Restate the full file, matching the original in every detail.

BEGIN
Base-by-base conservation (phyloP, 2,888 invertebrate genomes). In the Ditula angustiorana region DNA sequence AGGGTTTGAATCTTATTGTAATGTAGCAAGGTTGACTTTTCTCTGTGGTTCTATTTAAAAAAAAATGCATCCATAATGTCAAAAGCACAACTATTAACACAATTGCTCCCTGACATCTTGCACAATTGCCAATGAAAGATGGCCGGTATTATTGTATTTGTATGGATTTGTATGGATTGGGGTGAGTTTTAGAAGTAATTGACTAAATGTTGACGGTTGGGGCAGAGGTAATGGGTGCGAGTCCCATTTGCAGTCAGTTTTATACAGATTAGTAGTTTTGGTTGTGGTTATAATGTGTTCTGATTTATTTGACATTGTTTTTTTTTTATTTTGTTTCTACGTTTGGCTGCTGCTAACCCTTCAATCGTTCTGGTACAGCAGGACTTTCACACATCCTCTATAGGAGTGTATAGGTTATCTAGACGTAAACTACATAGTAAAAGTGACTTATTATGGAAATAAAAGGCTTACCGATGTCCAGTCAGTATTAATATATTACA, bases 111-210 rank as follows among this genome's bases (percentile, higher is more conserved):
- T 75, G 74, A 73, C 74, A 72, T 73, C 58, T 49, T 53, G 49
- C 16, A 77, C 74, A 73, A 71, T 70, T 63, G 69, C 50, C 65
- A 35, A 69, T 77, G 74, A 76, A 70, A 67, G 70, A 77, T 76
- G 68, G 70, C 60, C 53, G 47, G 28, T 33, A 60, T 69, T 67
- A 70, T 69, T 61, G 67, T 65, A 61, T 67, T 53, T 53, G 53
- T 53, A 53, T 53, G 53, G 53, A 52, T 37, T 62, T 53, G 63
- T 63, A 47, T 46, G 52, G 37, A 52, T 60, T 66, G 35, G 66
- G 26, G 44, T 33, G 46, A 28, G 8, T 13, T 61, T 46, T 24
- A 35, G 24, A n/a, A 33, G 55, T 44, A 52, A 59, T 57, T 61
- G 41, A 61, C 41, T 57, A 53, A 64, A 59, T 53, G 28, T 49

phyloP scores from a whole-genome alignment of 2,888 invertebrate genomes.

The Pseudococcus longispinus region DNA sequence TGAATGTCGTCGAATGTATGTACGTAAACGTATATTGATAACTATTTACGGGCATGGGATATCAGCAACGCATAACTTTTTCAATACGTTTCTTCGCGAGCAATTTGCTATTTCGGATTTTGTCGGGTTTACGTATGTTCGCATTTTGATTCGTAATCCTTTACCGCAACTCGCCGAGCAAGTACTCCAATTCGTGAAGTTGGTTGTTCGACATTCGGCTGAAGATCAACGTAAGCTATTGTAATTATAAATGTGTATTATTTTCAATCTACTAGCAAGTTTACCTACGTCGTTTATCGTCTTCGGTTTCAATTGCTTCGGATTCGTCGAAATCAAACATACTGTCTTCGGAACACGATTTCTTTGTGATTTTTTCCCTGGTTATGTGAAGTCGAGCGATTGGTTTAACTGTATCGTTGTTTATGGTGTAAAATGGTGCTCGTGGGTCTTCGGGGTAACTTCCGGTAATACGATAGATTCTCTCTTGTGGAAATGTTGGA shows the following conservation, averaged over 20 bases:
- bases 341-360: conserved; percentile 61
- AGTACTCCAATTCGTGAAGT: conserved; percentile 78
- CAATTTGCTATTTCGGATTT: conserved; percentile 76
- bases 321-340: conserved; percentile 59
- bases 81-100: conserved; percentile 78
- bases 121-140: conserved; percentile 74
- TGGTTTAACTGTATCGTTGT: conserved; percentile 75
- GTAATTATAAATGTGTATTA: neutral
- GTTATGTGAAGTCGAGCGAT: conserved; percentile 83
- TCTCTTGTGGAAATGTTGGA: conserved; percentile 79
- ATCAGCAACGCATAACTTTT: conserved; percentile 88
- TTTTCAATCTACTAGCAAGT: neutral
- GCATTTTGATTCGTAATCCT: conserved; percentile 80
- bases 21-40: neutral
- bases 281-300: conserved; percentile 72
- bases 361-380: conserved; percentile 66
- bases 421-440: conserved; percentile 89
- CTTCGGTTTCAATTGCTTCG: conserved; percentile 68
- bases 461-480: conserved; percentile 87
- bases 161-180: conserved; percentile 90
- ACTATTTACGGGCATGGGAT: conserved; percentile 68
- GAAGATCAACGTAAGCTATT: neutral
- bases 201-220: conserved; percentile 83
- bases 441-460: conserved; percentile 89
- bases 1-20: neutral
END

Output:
Base-by-base conservation (phyloP, 2,888 invertebrate genomes). In the Ditula angustiorana region DNA sequence AGGGTTTGAATCTTATTGTAATGTAGCAAGGTTGACTTTTCTCTGTGGTTCTATTTAAAAAAAAATGCATCCATAATGTCAAAAGCACAACTATTAACACAATTGCTCCCTGACATCTTGCACAATTGCCAATGAAAGATGGCCGGTATTATTGTATTTGTATGGATTTGTATGGATTGGGGTGAGTTTTAGAAGTAATTGACTAAATGTTGACGGTTGGGGCAGAGGTAATGGGTGCGAGTCCCATTTGCAGTCAGTTTTATACAGATTAGTAGTTTTGGTTGTGGTTATAATGTGTTCTGATTTATTTGACATTGTTTTTTTTTTATTTTGTTTCTACGTTTGGCTGCTGCTAACCCTTCAATCGTTCTGGTACAGCAGGACTTTCACACATCCTCTATAGGAGTGTATAGGTTATCTAGACGTAAACTACATAGTAAAAGTGACTTATTATGGAAATAAAAGGCTTACCGATGTCCAGTCAGTATTAATATATTACA, bases 111-210 rank as follows among this genome's bases (percentile, higher is more conserved):
- T 75, G 74, A 73, C 74, A 72, T 73, C 58, T 49, T 53, G 49
- C 16, A 77, C 74, A 73, A 71, T 70, T 63, G 69, C 50, C 65
- A 35, A 69, T 77, G 74, A 76, A 70, A 67, G 70, A 77, T 76
- G 68, G 70, C 60, C 53, G 47, G 28, T 33, A 60, T 69, T 67
- A 70, T 69, T 61, G 67, T 65, A 61, T 67, T 53, T 53, G 53
- T 53, A 53, T 53, G 53, G 53, A 52, T 37, T 62, T 53, G 63
- T 63, A 47, T 46, G 52, G 37, A 52, T 60, T 66, G 35, G 66
- G 26, G 44, T 33, G 46, A 28, G 8, T 13, T 61, T 46, T 24
- A 35, G 24, A n/a, A 33, G 55, T 44, A 52, A 59, T 57, T 61
- G 41, A 61, C 41, T 57, A 53, A 64, A 59, T 53, G 28, T 49

phyloP scores from a whole-genome alignment of 2,888 invertebrate genomes.

The Pseudococcus longispinus region DNA sequence TGAATGTCGTCGAATGTATGTACGTAAACGTATATTGATAACTATTTACGGGCATGGGATATCAGCAACGCATAACTTTTTCAATACGTTTCTTCGCGAGCAATTTGCTATTTCGGATTTTGTCGGGTTTACGTATGTTCGCATTTTGATTCGTAATCCTTTACCGCAACTCGCCGAGCAAGTACTCCAATTCGTGAAGTTGGTTGTTCGACATTCGGCTGAAGATCAACGTAAGCTATTGTAATTATAAATGTGTATTATTTTCAATCTACTAGCAAGTTTACCTACGTCGTTTATCGTCTTCGGTTTCAATTGCTTCGGATTCGTCGAAATCAAACATACTGTCTTCGGAACACGATTTCTTTGTGATTTTTTCCCTGGTTATGTGAAGTCGAGCGATTGGTTTAACTGTATCGTTGTTTATGGTGTAAAATGGTGCTCGTGGGTCTTCGGGGTAACTTCCGGTAATACGATAGATTCTCTCTTGTGGAAATGTTGGA shows the following conservation, averaged over 20 bases:
- bases 341-360: conserved; percentile 61
- AGTACTCCAATTCGTGAAGT: conserved; percentile 78
- CAATTTGCTATTTCGGATTT: conserved; percentile 76
- bases 321-340: conserved; percentile 59
- bases 81-100: conserved; percentile 78
- bases 121-140: conserved; percentile 74
- TGGTTTAACTGTATCGTTGT: conserved; percentile 75
- GTAATTATAAATGTGTATTA: neutral
- GTTATGTGAAGTCGAGCGAT: conserved; percentile 83
- TCTCTTGTGGAAATGTTGGA: conserved; percentile 79
- ATCAGCAACGCATAACTTTT: conserved; percentile 88
- TTTTCAATCTACTAGCAAGT: neutral
- GCATTTTGATTCGTAATCCT: conserved; percentile 80
- bases 21-40: neutral
- bases 281-300: conserved; percentile 72
- bases 361-380: conserved; percentile 66
- bases 421-440: conserved; percentile 89
- CTTCGGTTTCAATTGCTTCG: conserved; percentile 68
- bases 461-480: conserved; percentile 87
- bases 161-180: conserved; percentile 90
- ACTATTTACGGGCATGGGAT: conserved; percentile 68
- GAAGATCAACGTAAGCTATT: neutral
- bases 201-220: conserved; percentile 83
- bases 441-460: conserved; percentile 89
- bases 1-20: neutral